To estimate the buck’s circumference measurements simply judge how much smaller or bigger the antler’s circumference is from your reference point of the buck’s eye. If the antler looks roughly ¾ of the eye circumference it is most likely in the 3-inch range. If it is roughly 1.5X the circumference you will ballpark the circumference measurements in the 5.5-6 inch range. The example buck can be judged at essentially the same mass for the first two measurements between the base and G1, and the G1 and G2. These measurements would be somewhere in the ballpark of 3.5-4 inches. The third and fourth circumference measurements are around ¾ the size of the eye so can be estimated to be around 3 inches. The sum of the example buck’s circumference measurements is 14 inches.

Adding the Measurements

After you estimate each of the antler measurements for one side of the buck’s antlers, you are ready to either score the other side or you can take a shortcut. If time allows (it often does not) and if the buck is generally symmetrical, you can simply multiply the sum of the antler measurement by two. For this buck, a very symmetrical buck, we can total the antler measurements to be roughly 51-52 inches. By multiplying 51-52 inches by two, taking the shortcut in estimating the score of the other antler, we can arrive that this buck’s antlers are around 102-104 inches.

We then add the 19-21 inch spread credit of the buck to come to a rough estimate that this buck’s score is 121- 124 inches. This put’s the buck into the 120-inch class, but more specifically the 120-125 range.

Is That Estimate Correct?

You do not get the luxury of confirming your estimations in the field while hunting. However, you can do two things to greatly improve your odds at estimating the buck’s score correctly. You can practice field scoring pictures or videos of known bucks, or you can get ahold of the BuckScore® program. The BuckScore® program allows you to score a buck’s antlers based on any picture. This picture can be a trail camera picture, a harvest picture, or even a freeze-frame of a video if you happen to film your hunts! We scored this buck using the BuckScore® program. The results are posted below. The example buck’s antlers grossed at 121.988 or simplified to 122 inches.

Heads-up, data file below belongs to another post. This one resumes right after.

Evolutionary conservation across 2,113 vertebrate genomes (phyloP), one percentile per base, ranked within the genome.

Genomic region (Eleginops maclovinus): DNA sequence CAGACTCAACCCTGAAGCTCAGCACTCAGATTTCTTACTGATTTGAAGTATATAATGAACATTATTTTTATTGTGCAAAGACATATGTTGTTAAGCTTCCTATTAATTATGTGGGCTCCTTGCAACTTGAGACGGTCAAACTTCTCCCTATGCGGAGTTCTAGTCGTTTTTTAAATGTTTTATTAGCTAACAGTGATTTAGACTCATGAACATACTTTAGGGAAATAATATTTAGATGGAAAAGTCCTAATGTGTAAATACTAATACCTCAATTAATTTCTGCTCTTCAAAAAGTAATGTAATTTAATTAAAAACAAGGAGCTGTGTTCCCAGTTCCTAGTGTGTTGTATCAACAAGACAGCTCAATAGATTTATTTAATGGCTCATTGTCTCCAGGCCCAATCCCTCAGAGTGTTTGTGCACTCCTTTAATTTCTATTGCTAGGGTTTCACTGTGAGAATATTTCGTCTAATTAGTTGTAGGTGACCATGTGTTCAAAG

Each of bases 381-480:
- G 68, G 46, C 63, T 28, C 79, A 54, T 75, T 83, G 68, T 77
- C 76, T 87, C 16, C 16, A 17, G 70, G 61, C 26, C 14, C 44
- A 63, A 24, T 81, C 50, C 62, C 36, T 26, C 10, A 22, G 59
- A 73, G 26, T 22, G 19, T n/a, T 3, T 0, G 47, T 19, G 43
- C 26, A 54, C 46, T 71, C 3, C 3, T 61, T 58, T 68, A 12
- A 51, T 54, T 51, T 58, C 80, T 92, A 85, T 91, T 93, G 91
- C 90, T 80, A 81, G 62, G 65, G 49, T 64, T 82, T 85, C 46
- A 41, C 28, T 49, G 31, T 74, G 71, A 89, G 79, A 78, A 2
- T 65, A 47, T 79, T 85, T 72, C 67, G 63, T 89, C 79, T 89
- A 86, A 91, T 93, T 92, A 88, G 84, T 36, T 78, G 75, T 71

Are You Ready to Field Score a Buck?

Test your ability at field scoring whitetails by taking the BuckScore® field scoring quiz. You will watch a quick video encounter with a buck and be given 4 multiple choice options of scores. There are 10 bucks to score with a time limit of 10 minutes for the entire quiz. This allows you 1 minute to score each buck, about all the time you might receive in a real hunting scenario. Once you have completed the quiz, you will to receive the actual BuckScore® certified score of the bucks, your quiz results, and a 50% off code on your first month of your BuckScore® subscription!

 

 

Still Not Confident Field Scoring Deer? Go Mobile!

 

BuckScore® Mobile, now allows you to score deer with your phone! This now allows real encounter scoring. Within minutes of snapping the picture, you can have a score of the deer before he even offers you a shot opportunity!

Check out BuckScore® Mobile here!